How to casserole meat

The myth is that slow cooking is a lot of bother and takes too much time. The truth is that it doesn't in fact take any more time than other cooking; the only time taken up is whilst it sits happily all by itself in the oven, leaving the cook blissfully free to get on with other things. Without getting too technical, I think it is worth noting that in most cases, forequarter meat (which comes from the front half of the animal) is best for slow cooking.

A perfect example of casseroling meat is the method for making the filling for a steak and kidney pie or pudding. For this you need to use chuck or blade steak with ox kidney for a really beefy flavour.

I think that the flavour of the finished dish is improved enormously if you take a bit of time and trouble over initially browning the meat. For this, cut the meat into bite-sized, 1 inch (2.5 cm) cubes and cut the kidney into very small pieces so that it will almost 'melt' when cooked.

Melt 1 tablespoon of beef dripping in a large flameproof casserole until very hot.

Pat the cubes of meat with kitchen paper and add them, a few at a time, to the pan. Don't overcrowd the pan – only about 5 or 6 pieces at a time. It's tempting to shove the whole lot in and cut corners but, if you do, too much steam will be created and you will never, ever brown the meat.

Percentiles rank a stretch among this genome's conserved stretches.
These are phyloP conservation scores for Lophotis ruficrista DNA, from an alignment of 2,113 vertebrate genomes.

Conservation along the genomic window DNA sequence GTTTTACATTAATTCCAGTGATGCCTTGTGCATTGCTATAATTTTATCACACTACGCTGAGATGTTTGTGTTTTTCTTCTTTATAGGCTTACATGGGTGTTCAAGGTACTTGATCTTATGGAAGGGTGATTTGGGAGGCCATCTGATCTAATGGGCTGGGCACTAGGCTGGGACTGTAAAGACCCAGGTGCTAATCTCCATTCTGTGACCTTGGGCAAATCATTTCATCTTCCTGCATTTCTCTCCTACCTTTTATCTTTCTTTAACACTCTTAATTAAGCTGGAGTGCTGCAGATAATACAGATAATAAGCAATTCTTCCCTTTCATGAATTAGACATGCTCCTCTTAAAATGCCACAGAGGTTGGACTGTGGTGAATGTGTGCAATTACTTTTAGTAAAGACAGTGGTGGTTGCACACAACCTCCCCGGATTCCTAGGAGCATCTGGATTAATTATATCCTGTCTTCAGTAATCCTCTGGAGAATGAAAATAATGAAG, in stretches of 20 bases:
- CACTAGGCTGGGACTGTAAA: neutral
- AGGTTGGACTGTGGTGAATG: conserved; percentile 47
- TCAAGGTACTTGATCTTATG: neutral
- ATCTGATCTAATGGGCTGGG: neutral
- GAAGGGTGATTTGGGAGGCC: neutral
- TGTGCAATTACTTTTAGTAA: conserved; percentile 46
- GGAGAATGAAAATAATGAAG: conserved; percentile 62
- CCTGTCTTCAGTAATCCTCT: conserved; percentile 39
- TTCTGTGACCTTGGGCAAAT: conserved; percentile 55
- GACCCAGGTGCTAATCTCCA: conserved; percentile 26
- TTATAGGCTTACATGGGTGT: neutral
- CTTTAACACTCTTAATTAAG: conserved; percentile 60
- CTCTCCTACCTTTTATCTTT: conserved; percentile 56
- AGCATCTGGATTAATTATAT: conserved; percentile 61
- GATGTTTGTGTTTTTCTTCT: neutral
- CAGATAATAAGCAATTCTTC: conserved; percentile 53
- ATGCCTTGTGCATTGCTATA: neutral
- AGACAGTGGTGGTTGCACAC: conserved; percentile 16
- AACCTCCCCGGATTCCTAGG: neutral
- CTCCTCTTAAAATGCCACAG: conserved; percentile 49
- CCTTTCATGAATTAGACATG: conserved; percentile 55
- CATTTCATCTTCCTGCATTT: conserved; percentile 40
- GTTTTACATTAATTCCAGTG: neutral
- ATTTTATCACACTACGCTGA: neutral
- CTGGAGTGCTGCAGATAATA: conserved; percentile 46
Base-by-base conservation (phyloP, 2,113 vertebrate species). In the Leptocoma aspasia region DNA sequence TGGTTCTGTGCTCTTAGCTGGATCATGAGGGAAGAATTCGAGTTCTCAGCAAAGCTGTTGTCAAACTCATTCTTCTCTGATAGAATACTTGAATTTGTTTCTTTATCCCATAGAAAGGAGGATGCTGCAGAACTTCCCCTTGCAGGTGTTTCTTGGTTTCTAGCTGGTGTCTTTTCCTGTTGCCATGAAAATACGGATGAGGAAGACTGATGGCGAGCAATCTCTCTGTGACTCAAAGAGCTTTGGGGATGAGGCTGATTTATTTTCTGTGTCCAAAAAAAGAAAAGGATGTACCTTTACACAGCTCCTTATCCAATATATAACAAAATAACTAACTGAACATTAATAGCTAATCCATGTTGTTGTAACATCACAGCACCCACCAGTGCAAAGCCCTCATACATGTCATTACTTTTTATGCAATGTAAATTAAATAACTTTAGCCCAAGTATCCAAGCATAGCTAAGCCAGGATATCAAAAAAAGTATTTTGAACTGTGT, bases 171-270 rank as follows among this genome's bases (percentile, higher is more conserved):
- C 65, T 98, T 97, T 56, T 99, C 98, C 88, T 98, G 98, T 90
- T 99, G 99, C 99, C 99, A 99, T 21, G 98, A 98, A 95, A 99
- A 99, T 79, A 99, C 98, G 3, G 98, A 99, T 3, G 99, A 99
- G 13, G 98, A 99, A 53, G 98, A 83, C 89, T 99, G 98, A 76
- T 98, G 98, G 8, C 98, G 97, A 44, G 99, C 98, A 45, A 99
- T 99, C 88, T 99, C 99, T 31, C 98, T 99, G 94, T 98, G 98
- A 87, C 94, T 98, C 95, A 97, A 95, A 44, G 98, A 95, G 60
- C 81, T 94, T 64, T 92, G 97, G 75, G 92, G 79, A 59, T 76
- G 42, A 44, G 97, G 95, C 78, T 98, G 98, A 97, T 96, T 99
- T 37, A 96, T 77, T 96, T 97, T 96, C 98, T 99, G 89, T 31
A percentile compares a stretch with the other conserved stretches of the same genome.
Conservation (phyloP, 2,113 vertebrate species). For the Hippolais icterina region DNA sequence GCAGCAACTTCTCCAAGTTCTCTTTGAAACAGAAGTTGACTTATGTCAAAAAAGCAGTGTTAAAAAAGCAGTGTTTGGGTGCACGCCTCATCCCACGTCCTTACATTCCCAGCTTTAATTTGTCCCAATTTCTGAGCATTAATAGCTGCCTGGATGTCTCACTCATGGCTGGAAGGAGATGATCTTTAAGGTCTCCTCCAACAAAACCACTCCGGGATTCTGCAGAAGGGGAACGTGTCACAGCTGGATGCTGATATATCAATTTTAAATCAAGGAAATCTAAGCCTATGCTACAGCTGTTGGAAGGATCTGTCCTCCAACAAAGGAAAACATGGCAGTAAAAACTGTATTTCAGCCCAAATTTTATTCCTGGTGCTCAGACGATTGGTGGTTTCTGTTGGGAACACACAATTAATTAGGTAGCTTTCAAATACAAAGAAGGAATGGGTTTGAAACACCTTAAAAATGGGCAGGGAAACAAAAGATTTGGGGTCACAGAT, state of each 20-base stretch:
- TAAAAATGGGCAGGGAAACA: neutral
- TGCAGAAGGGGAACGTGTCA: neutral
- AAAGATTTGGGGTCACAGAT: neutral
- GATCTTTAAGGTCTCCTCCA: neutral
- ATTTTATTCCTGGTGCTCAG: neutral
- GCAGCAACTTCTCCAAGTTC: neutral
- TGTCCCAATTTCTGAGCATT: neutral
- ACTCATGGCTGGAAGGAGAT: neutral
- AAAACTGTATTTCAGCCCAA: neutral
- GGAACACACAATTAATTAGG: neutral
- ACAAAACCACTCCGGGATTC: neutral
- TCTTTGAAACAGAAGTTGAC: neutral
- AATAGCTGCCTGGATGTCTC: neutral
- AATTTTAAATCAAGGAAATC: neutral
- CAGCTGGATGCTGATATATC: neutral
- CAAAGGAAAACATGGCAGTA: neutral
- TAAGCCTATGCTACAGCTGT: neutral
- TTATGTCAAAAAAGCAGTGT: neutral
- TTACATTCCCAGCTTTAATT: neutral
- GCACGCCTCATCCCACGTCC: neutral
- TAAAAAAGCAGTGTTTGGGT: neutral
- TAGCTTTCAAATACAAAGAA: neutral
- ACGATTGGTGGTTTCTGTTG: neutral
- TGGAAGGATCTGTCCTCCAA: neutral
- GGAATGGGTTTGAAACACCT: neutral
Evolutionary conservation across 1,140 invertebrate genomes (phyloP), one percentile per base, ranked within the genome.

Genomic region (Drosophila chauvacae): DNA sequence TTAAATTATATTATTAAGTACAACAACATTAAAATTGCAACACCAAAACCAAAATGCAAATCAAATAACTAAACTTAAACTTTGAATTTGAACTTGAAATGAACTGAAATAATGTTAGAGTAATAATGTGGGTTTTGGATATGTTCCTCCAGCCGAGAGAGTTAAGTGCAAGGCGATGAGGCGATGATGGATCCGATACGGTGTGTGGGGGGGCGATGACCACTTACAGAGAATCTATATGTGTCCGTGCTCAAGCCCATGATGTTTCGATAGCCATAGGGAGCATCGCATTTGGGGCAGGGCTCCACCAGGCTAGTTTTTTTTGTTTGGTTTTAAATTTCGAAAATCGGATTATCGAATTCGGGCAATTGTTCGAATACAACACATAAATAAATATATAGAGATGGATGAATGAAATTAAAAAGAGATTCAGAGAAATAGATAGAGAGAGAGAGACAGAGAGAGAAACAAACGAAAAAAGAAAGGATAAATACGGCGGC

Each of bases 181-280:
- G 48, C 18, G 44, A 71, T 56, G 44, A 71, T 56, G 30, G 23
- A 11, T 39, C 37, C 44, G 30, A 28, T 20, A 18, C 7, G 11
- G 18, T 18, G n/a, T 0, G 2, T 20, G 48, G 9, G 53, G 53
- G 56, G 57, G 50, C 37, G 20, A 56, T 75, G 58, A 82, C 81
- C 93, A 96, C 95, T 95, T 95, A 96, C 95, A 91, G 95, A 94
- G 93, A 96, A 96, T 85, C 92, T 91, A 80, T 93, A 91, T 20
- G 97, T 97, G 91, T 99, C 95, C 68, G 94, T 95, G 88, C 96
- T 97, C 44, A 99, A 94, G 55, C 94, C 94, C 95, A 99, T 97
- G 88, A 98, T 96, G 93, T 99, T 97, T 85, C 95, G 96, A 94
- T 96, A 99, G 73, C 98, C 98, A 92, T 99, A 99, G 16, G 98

Brown the pieces on all sides in batches, removing each batch before you add the next. It will take about 1 minute on each side to give a nutty, crusty edge, which will give flavour and colour to the finished dish and help to seal in the juices. Do the same with the kidney, adding more dripping to the pan if necessary.

Brown roughly chopped onions in the same way and add these to the meat and kidney.

You can add mushrooms as well as the kidney, or instead of it – some people will never want to eat kidney! Season with salt and freshly milled black pepper. The thick gravy is achieved by adding plain flour.

The flour is absorbed by the fat and meat juices – it won't look very promising at this stage, but this is not a problem.

All you do next is add beef stock, stirring well, then bring it up to simmering point.

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